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The Secret to Networking at a Business Event



When you meet a potential contact at a business event, you know what to do. You deliver your elevator pitch and set up a time to talk more if they are in line with your business. However, when you run into someone interesting at a business gathering, things can become interesting.

While funerals and 12-step meetings are awkward places to do business, there are plenty of occasions that fall somewhere in between. How can you take advantage of opportunities at parties or your child’s sporting events without coming across as being too pushy?


Discover the secret to networking at business events. Use these tips to make connections that will help you to advance your career.


First, let's start with helping others.

Share information. Maybe you’ll find a natural opening for discussing trends in your industry or demonstrating your expertise. Maybe you’ll accomplish more by explaining how to grow tomatoes in the shade or recommending a great movie you found on Netflix.

Offer referrals. Spread the word about businesses and services you like. Personal testimonials are more reliable than another. Pitch in. Join in on the planning committee for events is a great way to make mingling easier at events or other meetings. Your contributions will be remembered trust me. Pay attention. Simple gestures count too. You can make a positive impression just by listening closely to what other guests have to say. Ask relevant questions and focus on their message instead of preparing your own response.

Show enthusiasm. Others will find you more attractive if you’re having fun. Check that your body language is warm and friendly, and your facial expressions are inviting. Use smiles and eye contact to let others know that your welcoming conversation.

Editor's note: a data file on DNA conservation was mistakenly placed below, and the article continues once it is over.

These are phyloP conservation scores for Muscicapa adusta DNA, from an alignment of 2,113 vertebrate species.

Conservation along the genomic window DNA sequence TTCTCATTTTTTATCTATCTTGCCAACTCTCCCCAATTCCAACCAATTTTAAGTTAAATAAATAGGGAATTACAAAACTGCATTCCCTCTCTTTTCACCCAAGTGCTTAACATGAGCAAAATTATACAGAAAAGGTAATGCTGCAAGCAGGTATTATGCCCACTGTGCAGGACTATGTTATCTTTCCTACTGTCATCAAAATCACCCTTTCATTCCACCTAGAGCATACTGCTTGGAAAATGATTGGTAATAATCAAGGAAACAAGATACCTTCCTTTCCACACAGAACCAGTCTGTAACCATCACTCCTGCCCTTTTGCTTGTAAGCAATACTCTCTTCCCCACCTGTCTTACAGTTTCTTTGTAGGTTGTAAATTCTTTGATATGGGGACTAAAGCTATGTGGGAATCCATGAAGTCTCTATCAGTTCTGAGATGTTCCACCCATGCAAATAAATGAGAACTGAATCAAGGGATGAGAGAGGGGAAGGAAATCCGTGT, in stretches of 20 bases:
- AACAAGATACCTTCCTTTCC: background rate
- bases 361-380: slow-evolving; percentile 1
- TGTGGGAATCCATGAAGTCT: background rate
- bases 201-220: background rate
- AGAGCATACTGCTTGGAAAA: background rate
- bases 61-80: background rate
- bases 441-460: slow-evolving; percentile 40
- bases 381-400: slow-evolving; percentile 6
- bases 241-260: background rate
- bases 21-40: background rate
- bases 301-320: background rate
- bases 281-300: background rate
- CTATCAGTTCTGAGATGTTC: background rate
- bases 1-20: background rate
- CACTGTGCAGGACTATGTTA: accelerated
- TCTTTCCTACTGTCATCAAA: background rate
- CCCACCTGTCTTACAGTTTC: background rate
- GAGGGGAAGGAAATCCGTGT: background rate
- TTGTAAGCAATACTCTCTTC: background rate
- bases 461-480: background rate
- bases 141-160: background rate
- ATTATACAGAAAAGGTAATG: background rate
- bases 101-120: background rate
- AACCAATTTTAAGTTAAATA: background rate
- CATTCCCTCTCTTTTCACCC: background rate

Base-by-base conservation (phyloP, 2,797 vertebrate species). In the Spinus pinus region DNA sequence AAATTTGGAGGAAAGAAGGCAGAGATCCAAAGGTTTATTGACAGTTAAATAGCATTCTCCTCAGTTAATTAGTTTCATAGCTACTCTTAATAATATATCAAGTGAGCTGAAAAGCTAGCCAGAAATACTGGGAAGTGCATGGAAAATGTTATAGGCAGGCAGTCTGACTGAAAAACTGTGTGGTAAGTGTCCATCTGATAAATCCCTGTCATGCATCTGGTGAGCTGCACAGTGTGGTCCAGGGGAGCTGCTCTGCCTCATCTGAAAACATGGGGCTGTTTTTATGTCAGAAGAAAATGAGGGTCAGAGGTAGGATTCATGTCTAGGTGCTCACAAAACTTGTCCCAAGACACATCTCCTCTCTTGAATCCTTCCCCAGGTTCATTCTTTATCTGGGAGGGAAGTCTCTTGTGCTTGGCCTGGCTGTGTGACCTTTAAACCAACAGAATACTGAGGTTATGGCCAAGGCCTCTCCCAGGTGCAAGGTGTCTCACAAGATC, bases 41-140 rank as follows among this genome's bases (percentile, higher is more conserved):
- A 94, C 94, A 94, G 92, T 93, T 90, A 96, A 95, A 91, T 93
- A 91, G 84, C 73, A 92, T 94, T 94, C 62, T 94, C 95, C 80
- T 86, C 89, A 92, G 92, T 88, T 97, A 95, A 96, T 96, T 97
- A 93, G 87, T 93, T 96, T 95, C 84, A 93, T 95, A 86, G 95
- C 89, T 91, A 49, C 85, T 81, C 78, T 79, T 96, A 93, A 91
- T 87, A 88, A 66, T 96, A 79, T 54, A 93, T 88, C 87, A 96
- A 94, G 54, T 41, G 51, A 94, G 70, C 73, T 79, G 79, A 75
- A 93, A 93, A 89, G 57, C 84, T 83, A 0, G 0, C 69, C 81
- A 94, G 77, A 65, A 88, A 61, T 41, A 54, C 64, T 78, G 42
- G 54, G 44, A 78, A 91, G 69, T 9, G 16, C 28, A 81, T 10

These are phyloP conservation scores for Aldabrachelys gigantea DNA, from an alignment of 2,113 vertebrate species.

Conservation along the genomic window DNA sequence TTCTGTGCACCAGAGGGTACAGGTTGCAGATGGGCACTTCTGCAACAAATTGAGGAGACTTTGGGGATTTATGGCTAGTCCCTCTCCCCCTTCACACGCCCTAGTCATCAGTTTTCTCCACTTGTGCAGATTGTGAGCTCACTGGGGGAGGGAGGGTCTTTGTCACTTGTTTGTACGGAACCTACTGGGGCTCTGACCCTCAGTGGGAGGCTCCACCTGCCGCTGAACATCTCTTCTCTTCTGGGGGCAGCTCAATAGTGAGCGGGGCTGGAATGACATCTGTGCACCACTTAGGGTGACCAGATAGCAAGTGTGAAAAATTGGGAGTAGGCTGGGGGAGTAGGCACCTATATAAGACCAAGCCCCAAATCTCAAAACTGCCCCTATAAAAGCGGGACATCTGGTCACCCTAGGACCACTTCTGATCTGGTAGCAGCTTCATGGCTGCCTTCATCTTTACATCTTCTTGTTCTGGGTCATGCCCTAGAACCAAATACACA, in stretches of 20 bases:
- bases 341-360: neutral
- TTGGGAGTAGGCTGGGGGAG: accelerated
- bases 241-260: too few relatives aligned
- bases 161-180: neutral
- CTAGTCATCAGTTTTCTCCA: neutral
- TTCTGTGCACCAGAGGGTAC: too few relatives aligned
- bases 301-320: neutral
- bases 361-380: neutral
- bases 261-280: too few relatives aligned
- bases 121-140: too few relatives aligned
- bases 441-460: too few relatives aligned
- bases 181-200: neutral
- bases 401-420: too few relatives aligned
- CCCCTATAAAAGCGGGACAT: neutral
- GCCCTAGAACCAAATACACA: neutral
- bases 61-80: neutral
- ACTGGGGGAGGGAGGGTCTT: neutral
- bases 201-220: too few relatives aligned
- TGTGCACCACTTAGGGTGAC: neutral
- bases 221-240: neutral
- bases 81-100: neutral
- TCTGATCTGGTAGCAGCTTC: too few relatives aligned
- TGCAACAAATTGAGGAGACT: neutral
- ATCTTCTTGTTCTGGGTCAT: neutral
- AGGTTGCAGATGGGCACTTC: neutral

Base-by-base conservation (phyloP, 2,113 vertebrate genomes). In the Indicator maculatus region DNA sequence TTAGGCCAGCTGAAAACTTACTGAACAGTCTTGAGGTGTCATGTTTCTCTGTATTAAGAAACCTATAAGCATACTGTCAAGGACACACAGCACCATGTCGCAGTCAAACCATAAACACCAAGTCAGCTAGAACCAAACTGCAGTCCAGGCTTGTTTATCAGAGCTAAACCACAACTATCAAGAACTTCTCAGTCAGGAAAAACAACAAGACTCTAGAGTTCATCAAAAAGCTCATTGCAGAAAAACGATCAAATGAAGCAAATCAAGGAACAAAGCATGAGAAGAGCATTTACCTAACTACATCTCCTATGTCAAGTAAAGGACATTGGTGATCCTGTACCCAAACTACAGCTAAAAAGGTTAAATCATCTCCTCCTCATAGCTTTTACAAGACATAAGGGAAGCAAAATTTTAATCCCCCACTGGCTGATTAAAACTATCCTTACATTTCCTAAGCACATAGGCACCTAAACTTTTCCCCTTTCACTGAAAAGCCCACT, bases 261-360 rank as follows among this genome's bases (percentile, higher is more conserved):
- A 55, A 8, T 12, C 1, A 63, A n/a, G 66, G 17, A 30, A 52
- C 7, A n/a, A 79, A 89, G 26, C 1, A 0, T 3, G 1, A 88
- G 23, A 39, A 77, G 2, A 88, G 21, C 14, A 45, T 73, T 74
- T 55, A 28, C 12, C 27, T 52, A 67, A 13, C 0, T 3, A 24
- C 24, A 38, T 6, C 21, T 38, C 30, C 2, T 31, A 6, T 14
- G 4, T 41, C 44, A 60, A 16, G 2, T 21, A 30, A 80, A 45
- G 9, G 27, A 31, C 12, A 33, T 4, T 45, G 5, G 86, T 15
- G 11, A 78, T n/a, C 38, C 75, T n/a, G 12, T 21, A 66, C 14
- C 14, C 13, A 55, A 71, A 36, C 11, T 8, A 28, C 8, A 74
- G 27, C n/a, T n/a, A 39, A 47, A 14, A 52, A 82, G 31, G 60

Second, Follow Up:

Ask your associates. If you and someone you just met have contacts in common, you may be able to rely on them to help you stay in touch. Explore mutual interests. Your initial conversation may also reveal areas of common ground. Building relationships is often most successful when you have regular interactions like attending other networking events, maybe even attending the same gym or volunteering at the same community center. Go online. Researching someone online can be constructive as long as you respect their privacy. Learn more about them from public sources like their company website, news articles, or social media.

Exchange contact information. Before you hand out any business cards, assess the situation to see if the connection is a good fit for what you are looking for at the moment to enhance your business. If your new contact peeks your interest, definitely exchange information. that way you have there's and they have yours.


Finally, Other Tips for Networking at Social Events:


Practice regularly. Networking skills can be developed anywhere. Chatting with other parents at the park or at your child's sporting events is a low-risk way to train for more challenging professional communications. Focus on quality. Networking is usually more rewarding when you concentrate on who you’re talking with now instead of trying to work the whole room. A small number of mutually supportive relationships is more valuable than having a lot of superficial contacts. Circulate more. It will be easier to allow relationships to develop gradually and naturally if you feel like you have an abundance of opportunities. Experiment with accepting more invitations and hosting your own gatherings. See what a difference it can make in widening your circle. Respect boundaries. Be sensitive to the purpose of any event and the comfort level of others. Honoring their needs will help you to make a positive impression.


Strengthen your network by learning how to use business events to build relationships. You’ll be helping yourself and others as long as you take a genuine and generous approach.




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